- Posts for Massachusetts tag
Breaking Down a Brick Wall Part 2 | Our Prairie Nest
Breaking Down a Brick Wall: Part 2

If you started at Part 1, the story continues here!

After being told by one genealogical research company that the prognosis for finding my great-great-grandmother, Emma Anna (Murphy) (Reagan) Shaw, was “poor,” I thought maybe they were right.

However, I had Research Consultation time I had banked with the New England Historic Genealogical Society (American Ancestors), because for the past few years, I’d been renewing my membership at the Friend level, instead of just the Research level. The Friend level includes the benefit of 15 minutes of Research Consultation time and you may accumulate it up to a certain amount. I decided it was time to use it.

After filling out the details on their website, the coordinator scheduled me to talk to Melanie McComb, also known as The Shamrock Genealogist. NEHGS connects you with the genealogist best suited for your query based upon various factors and I was excited to finally have someone take an in-depth look at over two decades of my hard work!

Melanie requested anything and everything I had, so I made sure she had access to everything I’d collected, from vital records to newspaper articles to the timeline I’d drawn up with my verified facts and tentative dates, places, and people, and so much more. Having someone else analyze everything was what I’d been wanting for such a long time, and now I was finally getting the new perspective I needed.

During our call, Melanie offered numerous suggestions and, even though I was taking notes, she also sent me a comprehensive follow-up with her analysis and ideas. *A side note to say I would highly recommend this service through NEHGS. It is well worth the Friend or higher-tier level memberships, or paying for out of pocket!*

I set to work immediately, prioritizing Melanie’s recommendations and reaching out to people. One of the first things I did to follow-up after her call was dig deeper (no pun intended) to find out where Margaret was buried.

As Melanie pointed out, it could be useful to know if she was interred in a Catholic or Protestant cemetery, because the records for my Emma were all Protestant. The records for that Guysborough Murphy family were all Catholic. A mixing of religions within the family seemed unlikely and Melanie was gently skeptical of Emma being connected to the Guysborough Murphy family because of this, giving more weight to the possibility of her being born in Maine based on the censuses and death record. Also, there are many Murphy and Reagan families in Maine, and she suggested I really delve into them.

All this time, I’d given more weight to the Guysborough family partially because of the 1871 Canadian Census entry for Emma Murphy being the only one “left” for me, partially because of the name Laurence, and partially because in her 1888 marriage to grandpa Erastus, Emma had given her place of birth as Nova Scotia. However, it was the only time in all records pertaining to Emma that Nova Scotia was ever mentioned, except in the death of her son, my great-grandpa Harrison Shaw. Therefore, Melanie’s skepticism was entirely appropriate.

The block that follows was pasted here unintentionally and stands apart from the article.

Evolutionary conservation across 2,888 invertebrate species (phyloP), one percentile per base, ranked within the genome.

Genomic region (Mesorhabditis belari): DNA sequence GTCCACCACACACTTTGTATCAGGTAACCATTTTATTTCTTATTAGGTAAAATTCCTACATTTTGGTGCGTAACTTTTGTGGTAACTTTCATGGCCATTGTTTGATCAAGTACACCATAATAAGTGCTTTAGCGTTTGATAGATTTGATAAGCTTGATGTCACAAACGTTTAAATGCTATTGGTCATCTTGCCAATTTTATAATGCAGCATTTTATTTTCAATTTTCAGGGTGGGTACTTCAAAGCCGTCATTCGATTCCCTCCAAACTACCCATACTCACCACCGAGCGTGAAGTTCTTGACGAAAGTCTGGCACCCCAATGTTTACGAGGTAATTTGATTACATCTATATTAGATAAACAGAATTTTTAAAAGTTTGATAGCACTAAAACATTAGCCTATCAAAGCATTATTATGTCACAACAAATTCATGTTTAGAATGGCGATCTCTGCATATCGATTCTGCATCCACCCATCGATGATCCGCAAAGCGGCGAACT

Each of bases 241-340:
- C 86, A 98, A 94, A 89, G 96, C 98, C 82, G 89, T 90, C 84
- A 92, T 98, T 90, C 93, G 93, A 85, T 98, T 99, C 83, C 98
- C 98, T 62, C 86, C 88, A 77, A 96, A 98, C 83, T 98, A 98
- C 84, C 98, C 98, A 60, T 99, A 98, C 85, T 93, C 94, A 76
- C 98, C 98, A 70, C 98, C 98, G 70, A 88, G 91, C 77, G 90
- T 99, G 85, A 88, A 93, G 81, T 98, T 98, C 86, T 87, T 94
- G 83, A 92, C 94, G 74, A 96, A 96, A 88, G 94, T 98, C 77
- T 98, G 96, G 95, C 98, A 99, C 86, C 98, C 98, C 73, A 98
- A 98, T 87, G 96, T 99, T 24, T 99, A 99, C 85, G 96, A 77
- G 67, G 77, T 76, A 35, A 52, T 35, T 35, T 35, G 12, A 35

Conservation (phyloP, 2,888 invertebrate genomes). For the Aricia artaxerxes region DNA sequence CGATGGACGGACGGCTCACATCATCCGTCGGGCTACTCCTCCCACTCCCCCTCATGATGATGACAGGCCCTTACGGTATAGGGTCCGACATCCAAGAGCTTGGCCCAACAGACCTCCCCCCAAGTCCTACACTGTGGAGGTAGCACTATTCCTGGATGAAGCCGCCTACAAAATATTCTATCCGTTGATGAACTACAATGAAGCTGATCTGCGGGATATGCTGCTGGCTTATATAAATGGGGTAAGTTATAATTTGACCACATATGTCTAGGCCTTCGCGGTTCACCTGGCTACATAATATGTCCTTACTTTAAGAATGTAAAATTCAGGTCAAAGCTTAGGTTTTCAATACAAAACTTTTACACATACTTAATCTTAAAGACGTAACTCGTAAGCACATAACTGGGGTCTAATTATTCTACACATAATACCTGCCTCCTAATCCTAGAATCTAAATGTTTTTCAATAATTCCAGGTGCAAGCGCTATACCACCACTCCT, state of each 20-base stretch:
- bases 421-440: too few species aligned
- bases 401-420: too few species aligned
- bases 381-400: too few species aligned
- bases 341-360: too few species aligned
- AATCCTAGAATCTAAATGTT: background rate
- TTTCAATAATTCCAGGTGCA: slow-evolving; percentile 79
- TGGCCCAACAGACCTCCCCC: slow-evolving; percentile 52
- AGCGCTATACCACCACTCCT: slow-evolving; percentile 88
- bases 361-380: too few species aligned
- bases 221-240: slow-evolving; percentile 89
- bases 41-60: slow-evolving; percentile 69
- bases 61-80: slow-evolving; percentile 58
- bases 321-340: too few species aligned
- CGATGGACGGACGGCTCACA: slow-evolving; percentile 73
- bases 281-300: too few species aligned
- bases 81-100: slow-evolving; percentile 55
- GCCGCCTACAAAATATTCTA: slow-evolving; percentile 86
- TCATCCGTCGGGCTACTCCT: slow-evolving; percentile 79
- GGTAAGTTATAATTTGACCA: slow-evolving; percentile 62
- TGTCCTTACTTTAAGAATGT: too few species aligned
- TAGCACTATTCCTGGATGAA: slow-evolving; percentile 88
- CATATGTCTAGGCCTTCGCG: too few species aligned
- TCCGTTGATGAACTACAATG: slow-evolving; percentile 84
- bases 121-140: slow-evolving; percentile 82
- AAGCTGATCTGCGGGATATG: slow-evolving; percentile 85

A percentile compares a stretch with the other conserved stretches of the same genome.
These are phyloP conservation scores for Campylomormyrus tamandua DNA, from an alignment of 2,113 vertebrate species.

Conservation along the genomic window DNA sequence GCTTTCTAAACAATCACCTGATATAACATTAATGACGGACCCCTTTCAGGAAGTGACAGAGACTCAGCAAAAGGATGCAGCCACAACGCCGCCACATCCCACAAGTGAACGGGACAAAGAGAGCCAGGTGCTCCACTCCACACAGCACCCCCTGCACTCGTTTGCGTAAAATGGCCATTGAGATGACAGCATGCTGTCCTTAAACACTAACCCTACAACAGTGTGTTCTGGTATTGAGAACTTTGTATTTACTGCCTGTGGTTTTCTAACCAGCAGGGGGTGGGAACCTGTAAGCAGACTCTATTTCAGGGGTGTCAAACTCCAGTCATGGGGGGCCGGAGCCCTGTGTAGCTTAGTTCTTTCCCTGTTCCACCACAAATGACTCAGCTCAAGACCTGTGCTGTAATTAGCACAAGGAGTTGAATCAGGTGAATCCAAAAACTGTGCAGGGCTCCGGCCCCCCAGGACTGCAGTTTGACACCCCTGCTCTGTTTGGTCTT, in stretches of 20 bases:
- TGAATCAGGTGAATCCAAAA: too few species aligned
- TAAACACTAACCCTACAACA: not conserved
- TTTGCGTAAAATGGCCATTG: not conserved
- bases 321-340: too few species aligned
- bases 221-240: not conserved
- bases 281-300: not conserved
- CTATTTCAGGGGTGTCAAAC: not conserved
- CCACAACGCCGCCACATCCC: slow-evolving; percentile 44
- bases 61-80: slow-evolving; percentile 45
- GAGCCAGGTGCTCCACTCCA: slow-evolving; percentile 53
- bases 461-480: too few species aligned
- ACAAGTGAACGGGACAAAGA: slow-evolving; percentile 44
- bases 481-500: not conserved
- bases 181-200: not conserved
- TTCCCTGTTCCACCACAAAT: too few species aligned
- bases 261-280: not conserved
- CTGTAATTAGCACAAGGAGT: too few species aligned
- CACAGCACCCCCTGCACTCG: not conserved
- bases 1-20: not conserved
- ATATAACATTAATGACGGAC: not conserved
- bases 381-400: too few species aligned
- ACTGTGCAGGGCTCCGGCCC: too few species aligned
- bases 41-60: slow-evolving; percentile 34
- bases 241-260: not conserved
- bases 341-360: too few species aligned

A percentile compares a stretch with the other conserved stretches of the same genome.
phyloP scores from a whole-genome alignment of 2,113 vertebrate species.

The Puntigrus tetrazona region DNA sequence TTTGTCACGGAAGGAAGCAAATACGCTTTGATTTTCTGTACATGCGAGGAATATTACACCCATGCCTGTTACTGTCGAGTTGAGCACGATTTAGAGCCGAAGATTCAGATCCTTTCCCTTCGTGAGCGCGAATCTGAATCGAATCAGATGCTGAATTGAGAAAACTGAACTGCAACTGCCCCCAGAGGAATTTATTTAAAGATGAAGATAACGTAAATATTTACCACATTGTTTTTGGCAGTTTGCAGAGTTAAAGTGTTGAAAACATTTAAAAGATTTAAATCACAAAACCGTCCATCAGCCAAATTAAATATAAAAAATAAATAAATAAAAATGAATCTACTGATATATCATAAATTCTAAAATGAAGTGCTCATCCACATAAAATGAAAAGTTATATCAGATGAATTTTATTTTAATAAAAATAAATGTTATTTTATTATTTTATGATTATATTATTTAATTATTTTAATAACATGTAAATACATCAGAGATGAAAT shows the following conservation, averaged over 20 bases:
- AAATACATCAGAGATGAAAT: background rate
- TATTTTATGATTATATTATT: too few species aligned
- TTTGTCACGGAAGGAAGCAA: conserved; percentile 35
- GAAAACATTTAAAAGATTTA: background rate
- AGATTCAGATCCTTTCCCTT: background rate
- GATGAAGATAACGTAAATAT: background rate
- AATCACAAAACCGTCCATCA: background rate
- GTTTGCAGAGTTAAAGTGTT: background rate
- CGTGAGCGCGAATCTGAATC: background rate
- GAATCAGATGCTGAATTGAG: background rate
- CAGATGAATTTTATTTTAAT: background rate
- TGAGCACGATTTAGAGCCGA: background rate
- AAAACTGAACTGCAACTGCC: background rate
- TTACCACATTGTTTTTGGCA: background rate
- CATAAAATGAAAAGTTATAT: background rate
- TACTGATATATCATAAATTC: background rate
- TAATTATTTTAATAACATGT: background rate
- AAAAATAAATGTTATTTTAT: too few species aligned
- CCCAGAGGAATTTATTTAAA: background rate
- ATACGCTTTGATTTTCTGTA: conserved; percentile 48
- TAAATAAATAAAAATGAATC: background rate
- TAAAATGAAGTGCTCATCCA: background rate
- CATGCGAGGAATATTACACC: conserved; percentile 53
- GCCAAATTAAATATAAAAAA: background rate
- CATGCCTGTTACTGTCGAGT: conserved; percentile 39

Digging Up a Burial

So, going back to Margaret’s death record in Massachusetts Vital Records, 1841-1915, the entry didn’t list her place of burial. However, I somehow stumbled upon the Undertaker’s Return of Margaret’s death and it did list her place of burial. Voila! She was interred at Calvary Cemetery in Boston.

I visited the Boston Catholic Cemetery Association and conducted an Online Burial Search on their website. Sure enough, there was a Margaret Murphy who died in 1890, buried at Calvary. So did this confirm she was Catholic and perhaps not the Maggie Murphy with whom Emma purchased land in Middleborough in 1889? Was I instead dealing with two Murphy women, (potential sisters?) who’d simply landed in Middleborough by 1888/1889, and then one disappearing without a trace?

I took a deep breath and emailed the contact person for the Boston Catholic Cemetery Association, and hoped for… Well, I didn’t know what I was hoping for. Margaret’s death record and Undertaker’s Return did say she was a widow and had a husband named William Murphy, so I guess that, at the most, I anticipated receiving a record stating that the two of them were buried in the same plot. And such a record would be another dead end for me.

When 2 months passed without a response, I reached out again with a gentle follow-up request. I know people are busy and genealogical inquiries don’t take priority when you’re writing to libraries, churches, cemeteries, and other organizations, and I try to always acknowledge this when writing to people. Patience and good letter or email-writing technique and etiquette are as important as ever, even in 2019!

On the morning of December 5, 2019, I woke up bright and early. It was 2 days before my 45th birthday and we were leaving that day for a long weekend. You know how the night before something you’re anticipating – a holiday, an event, a vacation, etc. – it can be difficult to sleep? That was my issue the night of December 4, so when I rolled over at 7 a.m. on the 5th, I knew I wouldn’t be able to fall back to sleep. I picked up my phone to glance at my email.